Mind you, the horsepower wars were well underway by that time. The muscle car idea was not even a seed in the mind of Pontiac’s larger-than-life engineers, John Zachary DeLorean, Bill Collins, and Rus Gee. GM hadn’t yet levied the displacement-axing edict that capped the engine choices, so everything was fine still in this aspect.
The first generation of the Buick LeSabre lasted for just two model years, between 1959 and 1960. Still, all the subsequent seven generations spanned at least five years each. Paving the way for what would eventually lead to the box-bodied automobiles of the eighties, the early sixties dropped curvaceous profiles in favor of gradually squarer looks. The LeSabre didn’t make an exception and shed the first-gen apparel of the late fifties for a more youthful appearance.
They called it ‘Advanced Thrust’ and advocated its advantages when driving against strong side winds (for some uncertain reason) on the newly-built (at the time) highways. There was one undeniable argument in favor of the engine-over-the steering-wheels architecture: the transmission tunnel diminished to a mere hump in the floor. The unseen secret of this magic trick was that the driveshaft went through the frame – Buick called it the Equipoise chassis.
The LeSabre of 1962 came in four body styles – two and four-door sedans, a four-door hardtop, and a two-door sport coupe (a two-door hardtop). The four-door post sedan was the best-seller for the year, at almost 57,000 units. It's not rare but not ubiquitous, making finding one (regardless of condition) a nice bonus for gearheads.
The trunk floor is not anymore – a telltale sign of Florida’s oceanic atmosphere – but the car can still make for a suitable donor, with body panels, engine, glass, and some trim in good condition. The interior is deteriorated, save for the headliner. Also, the rear bench drastically contrasts with the front one – the latter is eaten to the wireframing on the driver’s side.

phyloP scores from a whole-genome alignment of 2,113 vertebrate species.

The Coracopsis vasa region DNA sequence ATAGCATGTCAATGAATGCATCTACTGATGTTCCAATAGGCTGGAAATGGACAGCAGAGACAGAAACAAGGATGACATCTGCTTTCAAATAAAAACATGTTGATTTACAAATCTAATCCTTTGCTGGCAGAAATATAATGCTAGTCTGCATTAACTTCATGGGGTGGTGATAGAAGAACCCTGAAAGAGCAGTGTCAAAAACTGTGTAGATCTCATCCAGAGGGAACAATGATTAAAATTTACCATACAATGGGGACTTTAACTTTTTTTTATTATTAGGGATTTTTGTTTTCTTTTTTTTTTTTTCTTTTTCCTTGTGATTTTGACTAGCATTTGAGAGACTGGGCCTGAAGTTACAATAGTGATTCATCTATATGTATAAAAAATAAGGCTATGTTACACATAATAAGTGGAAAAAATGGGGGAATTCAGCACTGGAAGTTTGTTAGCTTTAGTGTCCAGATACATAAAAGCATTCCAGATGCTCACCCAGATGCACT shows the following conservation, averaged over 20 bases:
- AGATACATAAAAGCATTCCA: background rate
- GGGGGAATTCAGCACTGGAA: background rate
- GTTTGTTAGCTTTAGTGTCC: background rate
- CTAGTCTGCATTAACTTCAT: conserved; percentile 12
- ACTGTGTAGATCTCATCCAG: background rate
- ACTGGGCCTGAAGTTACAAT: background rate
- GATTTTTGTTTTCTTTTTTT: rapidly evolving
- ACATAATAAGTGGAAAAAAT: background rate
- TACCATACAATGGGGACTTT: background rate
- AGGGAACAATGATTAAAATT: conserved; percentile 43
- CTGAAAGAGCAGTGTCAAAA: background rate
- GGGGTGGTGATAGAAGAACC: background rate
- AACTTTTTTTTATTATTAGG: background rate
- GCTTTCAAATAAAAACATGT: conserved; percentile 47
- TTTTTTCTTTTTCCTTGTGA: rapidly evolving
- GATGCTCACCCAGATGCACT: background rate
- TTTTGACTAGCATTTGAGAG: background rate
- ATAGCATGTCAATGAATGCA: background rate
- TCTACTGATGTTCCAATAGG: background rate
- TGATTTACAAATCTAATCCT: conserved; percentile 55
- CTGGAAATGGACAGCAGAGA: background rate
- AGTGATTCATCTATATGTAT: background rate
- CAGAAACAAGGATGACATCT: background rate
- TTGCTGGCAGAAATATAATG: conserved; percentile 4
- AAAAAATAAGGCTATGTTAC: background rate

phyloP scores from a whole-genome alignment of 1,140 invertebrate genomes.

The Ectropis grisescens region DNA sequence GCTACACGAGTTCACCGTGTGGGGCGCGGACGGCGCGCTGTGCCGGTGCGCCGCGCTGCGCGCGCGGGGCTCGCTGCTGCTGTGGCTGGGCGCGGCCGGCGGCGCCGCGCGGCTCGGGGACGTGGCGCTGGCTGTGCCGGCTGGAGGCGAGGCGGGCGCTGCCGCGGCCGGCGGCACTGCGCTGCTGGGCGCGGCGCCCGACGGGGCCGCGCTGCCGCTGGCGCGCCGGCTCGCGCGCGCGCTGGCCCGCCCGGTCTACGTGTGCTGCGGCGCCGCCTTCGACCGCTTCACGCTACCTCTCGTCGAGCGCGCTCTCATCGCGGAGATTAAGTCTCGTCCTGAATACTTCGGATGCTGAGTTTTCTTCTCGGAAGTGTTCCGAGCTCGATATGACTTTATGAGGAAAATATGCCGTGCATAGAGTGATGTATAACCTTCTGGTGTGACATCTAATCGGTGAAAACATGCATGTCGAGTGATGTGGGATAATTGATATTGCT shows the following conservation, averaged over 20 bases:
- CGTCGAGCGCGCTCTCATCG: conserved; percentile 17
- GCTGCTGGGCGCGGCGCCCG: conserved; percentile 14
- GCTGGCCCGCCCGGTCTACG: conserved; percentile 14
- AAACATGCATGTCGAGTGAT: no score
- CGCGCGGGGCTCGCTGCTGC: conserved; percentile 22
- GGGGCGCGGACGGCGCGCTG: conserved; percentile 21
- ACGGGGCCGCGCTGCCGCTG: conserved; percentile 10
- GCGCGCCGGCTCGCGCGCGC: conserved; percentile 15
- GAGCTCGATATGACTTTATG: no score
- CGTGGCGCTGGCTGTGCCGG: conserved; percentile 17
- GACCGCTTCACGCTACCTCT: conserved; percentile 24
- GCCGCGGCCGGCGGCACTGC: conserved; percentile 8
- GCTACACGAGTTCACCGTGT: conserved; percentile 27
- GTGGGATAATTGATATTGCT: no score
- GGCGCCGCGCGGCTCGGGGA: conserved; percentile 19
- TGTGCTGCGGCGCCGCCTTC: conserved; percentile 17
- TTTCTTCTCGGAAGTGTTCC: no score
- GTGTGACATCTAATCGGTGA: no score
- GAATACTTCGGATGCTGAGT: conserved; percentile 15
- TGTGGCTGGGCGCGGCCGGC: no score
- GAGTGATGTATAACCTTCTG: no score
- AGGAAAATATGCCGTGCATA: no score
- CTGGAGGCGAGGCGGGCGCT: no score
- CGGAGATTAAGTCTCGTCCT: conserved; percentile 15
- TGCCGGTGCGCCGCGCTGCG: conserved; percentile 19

Also, the dash padding is gone – either someone salvaged it, or it was uselessly and hopelessly gone, and it was removed – but the instruments cluster and dash don’t look all that disappointing. The car was assembled in Arlington, Texas, on the first week of October 1961. Whoever ordered this new car didn’t have a shallow pocket, ticking the air conditioning, power steering, power brakes, and other creature comfort boxes, like a right-hand mirror, a tissue dispenser, and a litter basket).
The standard for the LeSabre was the two-barrel Wildcat 410, with – somewhat counterintuitively – 424 lb-ft and 280 hp (575 lb-ft, 284 PS) thanks to its 10.25:1 compression ratio. Optional was the Wildcat 375, which offered 412 lb-ft and 265 hp (559 Nm, 269 PS) due to a regular-gas-friendly 9.0:1 compression. It was available as a no-cost option, unlike the beefy Wildcat 445. With a lone four-barrel carburetor and high compression (10.25:1), this engine produced what it said: 445 1lb-ft and 325 hp (603 Nm, 330 hp).
The discrepancies in the torque ratings and engine names were due to the history of the powerplant. Initially a 364-cubic-inch V8 (6.0-liter), the engine bored out and stroked to achieve the 401 incher status. The original Wildcat produced the torque numbers it proudly displayed on its air cleaner lid. The naming policy was maintained after the displacement augmentation for marketing purposes, although the actual specs varied.